Experts on the way forward: New materials are the backbone of the green transition
“There is a reason it’s called the Stone Age, the Bronze Age, and the Iron Age.”
This is what Mikkel Agerbæk, director of the Materials division at the Danish Technological Institute, claims.
“Every time humanity has taken a significant technological step forward, it happened through the use of new materials. And that’s how it’s going to happen this time as well,” the director says, referring to the green transition.
Therefore, Danish companies must think in terms of materials if they do not want to risk being overtaken by competitors, he points out.
“Right now, it’s crucial that companies stay up to date with developments. Framework conditions are changing rapidly these years, and new requirements are constantly being added. So there’s reason to look at one’s products and material choices and see if they can be made smarter,” Mikkel Agerbæk says.
According to him, it is important to be aware that we are in the middle of a transformation that requires new materials if we are to develop all the technologies that will bring us to the goal of the coveted 70 percent reduction in CO2 emissions by 2030. This applies, for example, to Power-to-X and the accompanying electrolysis and pyrolysis. It applies to the development of new electrodes, wind turbines, and ship engines. And it applies to the transportation of hydrogen.
Hydrogen in natural gas pipelines?
European transmission system operators (TSOs) dream of using the existing natural gas network to transport hydrogen around Europe, but gaseous hydrocarbons and pure hydrogen are substantially different.
Hydrogen is the world’s smallest molecule with an atomic mass of only 1.008 u, and it can leak out of even the smallest cracks. Just ask NASA, which is struggling with it in its space rockets. Hydrogen is flammable, and if it comes in contact with steel—which natural gas pipelines are made of (however, they are typically coated as well)—it creates hydrogen cracks.
“Using hydrogen in natural gas pipelines is not that simple. The idea is good, but we need to have a good grasp of what the network can handle and whether coating is sufficient. The transport of hydrogen also involves large temperature fluctuations and pressure differences, and all of this places great demands on the materials,” says Trine Nybo Lomholt, program manager of the materials and product testing department at Force Technology.
Force Technology is one of the Danish companies that focus on hydrogen, among other things. They work closely with other companies and universities, and the Danish company has just received EUDP funding to—together with the Danish Gas Technology Centre—become a Danish test centre for materials to handle hydrogen.
Force Technology is also working on the use of neutron radiation for the detection of hydrogen and analysis of materials, which is exactly what the neutron scattering facility ESS in Lund will be used for in a few years.
According to Trine Nybo Lomholt, compressors, pipelines, and tanks are some of the elements of the green transition that require a new approach in terms of the selection of materials:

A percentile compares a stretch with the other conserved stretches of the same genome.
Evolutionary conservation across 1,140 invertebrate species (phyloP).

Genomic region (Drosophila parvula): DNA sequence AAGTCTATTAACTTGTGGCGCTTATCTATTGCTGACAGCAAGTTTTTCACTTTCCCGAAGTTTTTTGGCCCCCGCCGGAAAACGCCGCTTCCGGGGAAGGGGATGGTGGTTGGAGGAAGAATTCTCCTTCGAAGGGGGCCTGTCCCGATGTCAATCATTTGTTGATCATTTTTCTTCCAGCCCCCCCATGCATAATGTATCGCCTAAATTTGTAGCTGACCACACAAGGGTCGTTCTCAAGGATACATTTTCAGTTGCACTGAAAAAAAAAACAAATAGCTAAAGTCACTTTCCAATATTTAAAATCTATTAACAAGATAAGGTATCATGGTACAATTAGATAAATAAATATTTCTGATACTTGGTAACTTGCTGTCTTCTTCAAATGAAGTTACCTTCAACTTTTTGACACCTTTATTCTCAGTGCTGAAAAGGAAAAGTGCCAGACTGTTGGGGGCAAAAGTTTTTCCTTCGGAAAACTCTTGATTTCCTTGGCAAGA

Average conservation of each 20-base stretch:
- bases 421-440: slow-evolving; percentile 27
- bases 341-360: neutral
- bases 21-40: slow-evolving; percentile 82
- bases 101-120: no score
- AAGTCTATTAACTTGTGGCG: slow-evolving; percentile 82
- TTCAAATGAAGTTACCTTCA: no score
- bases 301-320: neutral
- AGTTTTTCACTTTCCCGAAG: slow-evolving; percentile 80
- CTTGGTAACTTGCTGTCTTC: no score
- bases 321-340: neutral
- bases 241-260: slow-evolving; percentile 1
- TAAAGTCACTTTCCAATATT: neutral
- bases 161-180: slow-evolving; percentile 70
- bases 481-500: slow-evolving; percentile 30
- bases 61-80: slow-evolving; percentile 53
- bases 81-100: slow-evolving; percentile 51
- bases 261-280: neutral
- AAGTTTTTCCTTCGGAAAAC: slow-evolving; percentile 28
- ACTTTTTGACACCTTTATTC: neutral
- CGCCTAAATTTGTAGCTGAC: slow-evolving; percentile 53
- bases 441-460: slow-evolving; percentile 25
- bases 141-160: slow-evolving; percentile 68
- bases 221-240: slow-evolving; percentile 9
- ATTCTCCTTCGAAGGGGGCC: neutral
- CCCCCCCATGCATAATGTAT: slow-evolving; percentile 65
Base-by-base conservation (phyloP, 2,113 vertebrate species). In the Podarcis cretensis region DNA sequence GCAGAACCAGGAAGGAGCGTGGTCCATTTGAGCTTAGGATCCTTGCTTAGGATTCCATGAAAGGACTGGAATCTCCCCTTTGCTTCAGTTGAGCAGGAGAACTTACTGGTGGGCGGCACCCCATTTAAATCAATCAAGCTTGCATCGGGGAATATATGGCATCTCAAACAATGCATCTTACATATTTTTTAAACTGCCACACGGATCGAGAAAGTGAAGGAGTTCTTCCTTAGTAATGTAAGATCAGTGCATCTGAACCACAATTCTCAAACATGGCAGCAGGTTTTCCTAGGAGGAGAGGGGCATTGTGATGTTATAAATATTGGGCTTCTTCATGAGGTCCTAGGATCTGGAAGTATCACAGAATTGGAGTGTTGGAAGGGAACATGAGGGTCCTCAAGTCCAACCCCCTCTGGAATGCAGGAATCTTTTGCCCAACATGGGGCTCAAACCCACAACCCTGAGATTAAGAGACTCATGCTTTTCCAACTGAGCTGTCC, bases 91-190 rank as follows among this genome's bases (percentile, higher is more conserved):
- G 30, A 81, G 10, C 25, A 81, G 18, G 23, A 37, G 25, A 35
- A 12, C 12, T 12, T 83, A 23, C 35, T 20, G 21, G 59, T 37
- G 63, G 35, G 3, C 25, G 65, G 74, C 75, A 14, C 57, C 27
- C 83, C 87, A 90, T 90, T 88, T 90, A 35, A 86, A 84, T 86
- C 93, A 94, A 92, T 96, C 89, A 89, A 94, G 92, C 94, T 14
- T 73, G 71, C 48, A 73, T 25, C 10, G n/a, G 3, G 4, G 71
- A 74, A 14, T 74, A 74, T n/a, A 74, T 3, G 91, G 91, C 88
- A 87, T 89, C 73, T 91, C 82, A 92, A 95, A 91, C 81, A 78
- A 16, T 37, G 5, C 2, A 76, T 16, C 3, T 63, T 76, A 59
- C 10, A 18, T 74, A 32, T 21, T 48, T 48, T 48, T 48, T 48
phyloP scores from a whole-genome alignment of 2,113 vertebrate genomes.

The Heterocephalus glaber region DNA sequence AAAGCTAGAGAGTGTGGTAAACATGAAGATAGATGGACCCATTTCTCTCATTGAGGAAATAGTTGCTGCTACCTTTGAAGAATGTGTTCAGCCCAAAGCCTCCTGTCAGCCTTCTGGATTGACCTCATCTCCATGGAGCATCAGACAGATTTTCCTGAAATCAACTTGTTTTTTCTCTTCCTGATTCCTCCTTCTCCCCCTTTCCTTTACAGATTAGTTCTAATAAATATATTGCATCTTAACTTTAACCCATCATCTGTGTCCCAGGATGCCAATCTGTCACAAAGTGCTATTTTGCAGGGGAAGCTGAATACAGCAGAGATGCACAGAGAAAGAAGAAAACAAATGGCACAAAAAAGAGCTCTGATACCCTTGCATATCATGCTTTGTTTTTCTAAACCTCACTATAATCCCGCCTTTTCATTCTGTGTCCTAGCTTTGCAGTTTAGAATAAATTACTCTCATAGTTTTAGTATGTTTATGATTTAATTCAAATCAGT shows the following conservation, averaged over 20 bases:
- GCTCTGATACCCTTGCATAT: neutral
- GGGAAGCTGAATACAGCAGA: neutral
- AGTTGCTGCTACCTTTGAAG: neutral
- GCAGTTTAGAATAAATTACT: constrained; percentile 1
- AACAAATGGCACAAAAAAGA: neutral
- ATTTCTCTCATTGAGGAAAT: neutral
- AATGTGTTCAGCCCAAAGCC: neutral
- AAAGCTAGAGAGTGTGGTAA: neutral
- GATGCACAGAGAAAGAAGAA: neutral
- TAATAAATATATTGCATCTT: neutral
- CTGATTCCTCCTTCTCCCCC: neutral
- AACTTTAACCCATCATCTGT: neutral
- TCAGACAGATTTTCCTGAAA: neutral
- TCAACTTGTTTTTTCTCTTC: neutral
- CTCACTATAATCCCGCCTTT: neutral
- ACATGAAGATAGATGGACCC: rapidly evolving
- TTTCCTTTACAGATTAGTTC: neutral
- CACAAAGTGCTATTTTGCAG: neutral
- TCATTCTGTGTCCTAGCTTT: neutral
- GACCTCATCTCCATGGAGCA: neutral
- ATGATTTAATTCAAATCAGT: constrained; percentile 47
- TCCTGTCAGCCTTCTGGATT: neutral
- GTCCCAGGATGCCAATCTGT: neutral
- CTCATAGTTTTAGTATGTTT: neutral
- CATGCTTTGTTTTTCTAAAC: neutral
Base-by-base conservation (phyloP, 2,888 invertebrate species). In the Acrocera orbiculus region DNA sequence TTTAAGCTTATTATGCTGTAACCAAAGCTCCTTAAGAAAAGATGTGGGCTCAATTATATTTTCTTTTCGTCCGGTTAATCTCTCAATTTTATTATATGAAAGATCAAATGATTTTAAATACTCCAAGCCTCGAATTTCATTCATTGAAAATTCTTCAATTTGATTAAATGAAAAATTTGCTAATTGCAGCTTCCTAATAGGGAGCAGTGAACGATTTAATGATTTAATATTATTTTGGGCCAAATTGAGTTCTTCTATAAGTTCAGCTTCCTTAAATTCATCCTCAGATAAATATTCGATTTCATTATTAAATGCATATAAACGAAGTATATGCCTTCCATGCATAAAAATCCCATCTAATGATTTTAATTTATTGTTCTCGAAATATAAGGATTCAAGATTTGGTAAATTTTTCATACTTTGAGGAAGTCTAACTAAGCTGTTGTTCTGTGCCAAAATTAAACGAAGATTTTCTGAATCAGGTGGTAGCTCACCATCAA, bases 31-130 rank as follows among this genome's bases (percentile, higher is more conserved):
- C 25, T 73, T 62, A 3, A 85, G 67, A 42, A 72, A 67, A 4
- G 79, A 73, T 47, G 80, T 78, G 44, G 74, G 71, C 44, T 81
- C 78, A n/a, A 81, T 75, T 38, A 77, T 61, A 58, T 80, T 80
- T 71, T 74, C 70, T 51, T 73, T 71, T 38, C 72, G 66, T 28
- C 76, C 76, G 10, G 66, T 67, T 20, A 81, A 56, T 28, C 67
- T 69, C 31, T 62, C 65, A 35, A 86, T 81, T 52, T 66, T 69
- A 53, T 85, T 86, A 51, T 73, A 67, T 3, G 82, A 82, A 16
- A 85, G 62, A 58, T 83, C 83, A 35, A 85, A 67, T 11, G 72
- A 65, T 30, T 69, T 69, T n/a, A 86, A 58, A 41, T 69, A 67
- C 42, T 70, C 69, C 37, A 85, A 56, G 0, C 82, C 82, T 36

“Our experience is that at the moment, people are hedging their bets when choosing materials—and risking that the green transition becomes much more expensive than necessary,” she says.
“For example, it’s not necessary to use high-strength steel to store a wide range of future fuels of the future. You can probably just use coating to solve the problems,” says Trine Nybo Lomholt, who feels that there are many new takes on surface treatments these years.
The problem of ammonia
The need for new materials is also pressing in several other areas. Developments in Power-to-X in particular interfere with the manufacture of electrodes, where the choice of materials is crucial for the production of, for example, hydrogen and methanol.
Several shipping companies have also begun to look at alternative fuels such as methanol and ammonia, which require new materials in the engines, such as replacing the copper alloys in the piston bearings.
“Copper and ammonia are a bad combination, so the engineers have to find new approaches—and if you change a part in an engine, then you typically also have to make new adjustments. So we will see a lot of these adjustments, which have to do with new material choices in particular,” Trine Nybo Lomholt says.
Keep an eye on 3D printing
At both Force Technology and the Danish Technological Institute, there is also another large area that concerns material researchers, namely the growing need for rare-earth elements and the desire for independence from monopolistic supply chains or individual countries such as China.
That agenda also plays into the desire to create a more circular economy, which both Mikkel Agerbæk and Trine Nybo Lomholt highlight as one of the most important focus areas for materials technology in the green transition—together with Power-to-X:
“We produce up to 20 million tons of polyurethane per year, which we can’t recycle. We can’t keep doing that. We have a huge task ahead of us in designing the right materials and products and ensuring that they can be recycled either mechanically or chemically. This will be the focus of researchers and companies for many years to come,” Mikkel Agerbæk says.
If you were to highlight one particular area that Danish companies should keep an eye on as a vehicle of development in these years—what would it be?
“3D printing. We have been talking about it for many years, but now we can work with so many materials in 3D printing that we can also print with metals. If I were a company, then I would look through my list of parts and see if any of them can be printed on the spot. It's making waves these years, and if you do a bit of poking around, you will stand stronger in the competition,” he says.
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